Voters Approve Circle's $37 Million Bond Issue

By: KAKE News Email
By: KAKE News Email

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UPDATE: Tuesday, January 29, 2013

Voters in Butler County have approved the Circle School District bond issue in a mail-in election.

The bond issue passed Tuesday, with 1,654 voting in favor of the $37 million bond issue and 1,104 voting against.

The money will fund a new $30 million high school, upgrade and expand Oil Hill Elementary and pay for various improvements at some of Circle's other schools.



Saturday, January 12, 2013

Some Kansas teens are getting involved in their community's future by helping spread the word about a school bond issue.

Circle High School students are making sure USD 375 voters know the details of $37,120,000 in proposed improvements to district schools, even though they know they will never enjoy the benefits of their work first-hand.

"Our classrooms are really overcrowded," said Circle High School Senior Madison Stephens, describing the conditions of the current high school building.

Overcrowding is just one of the reasons some current Circle High students want voters to know why the district is pursuing a $37.12 million bond issue project.

"Also, another big thing is the heating and cooling," Stephens said. "Our classrooms are really cold; it makes it really hard to concentrate in class."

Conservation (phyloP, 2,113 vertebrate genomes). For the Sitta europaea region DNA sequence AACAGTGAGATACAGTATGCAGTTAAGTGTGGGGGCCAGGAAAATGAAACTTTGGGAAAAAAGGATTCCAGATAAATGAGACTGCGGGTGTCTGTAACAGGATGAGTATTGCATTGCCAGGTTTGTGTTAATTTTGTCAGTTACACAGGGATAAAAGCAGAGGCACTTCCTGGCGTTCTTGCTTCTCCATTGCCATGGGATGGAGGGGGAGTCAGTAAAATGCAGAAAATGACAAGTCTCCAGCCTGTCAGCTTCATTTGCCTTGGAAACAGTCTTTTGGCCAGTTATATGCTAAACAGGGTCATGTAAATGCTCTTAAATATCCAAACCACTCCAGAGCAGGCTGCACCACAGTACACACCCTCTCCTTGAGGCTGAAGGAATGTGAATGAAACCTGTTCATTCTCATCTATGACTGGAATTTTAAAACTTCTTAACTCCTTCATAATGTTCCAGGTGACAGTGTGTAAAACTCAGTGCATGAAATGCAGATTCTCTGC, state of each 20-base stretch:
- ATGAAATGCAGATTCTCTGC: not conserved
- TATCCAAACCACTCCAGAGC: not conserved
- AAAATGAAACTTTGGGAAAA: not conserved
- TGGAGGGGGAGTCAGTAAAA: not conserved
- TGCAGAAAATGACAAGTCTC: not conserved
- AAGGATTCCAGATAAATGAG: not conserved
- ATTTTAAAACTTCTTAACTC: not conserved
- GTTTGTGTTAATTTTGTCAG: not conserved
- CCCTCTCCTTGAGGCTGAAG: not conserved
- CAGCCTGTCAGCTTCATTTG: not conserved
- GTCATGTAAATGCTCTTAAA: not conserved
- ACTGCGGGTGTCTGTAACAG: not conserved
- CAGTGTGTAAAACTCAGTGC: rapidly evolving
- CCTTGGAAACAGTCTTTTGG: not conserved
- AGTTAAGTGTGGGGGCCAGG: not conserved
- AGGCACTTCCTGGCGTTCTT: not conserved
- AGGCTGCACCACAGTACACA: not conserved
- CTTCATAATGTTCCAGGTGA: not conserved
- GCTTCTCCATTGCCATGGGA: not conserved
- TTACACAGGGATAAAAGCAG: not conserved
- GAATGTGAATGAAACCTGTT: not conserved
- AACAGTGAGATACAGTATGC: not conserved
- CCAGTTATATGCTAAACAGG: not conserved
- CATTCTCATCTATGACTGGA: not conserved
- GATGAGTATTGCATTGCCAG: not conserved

She and other students on the school's student council have been taking time to show Circle voters why the district wants to build a new $30 million high school. Other proposed improvements include $5.7 million for expansion and improvement of Circle Oil Hill Elementary School in El Dorado and $254,566 each to install heating and cooling systems in the gymnasiums at Circle Towanda Intermediate and Circle Benton Elementary.

"If you don't have a student going to the high school, then you won't really know the problems of the school that need to be fixed with the new school," Stephens said. "Whenever we pointed out how small the classrooms are -- the stuff that's wrong with Circle -- they agreed that it needed to be changed. And I think a lot of people agree that it needs to be changed."

Only Circle freshmen even have a chance of attending the new school if the mail ballot bond issue passes Jan. 29. So, why do students like Stephens care?

"I wish that I was a freshman so that I could benefit from the school," she said. "But I still think that it's important for future students to have a good school."


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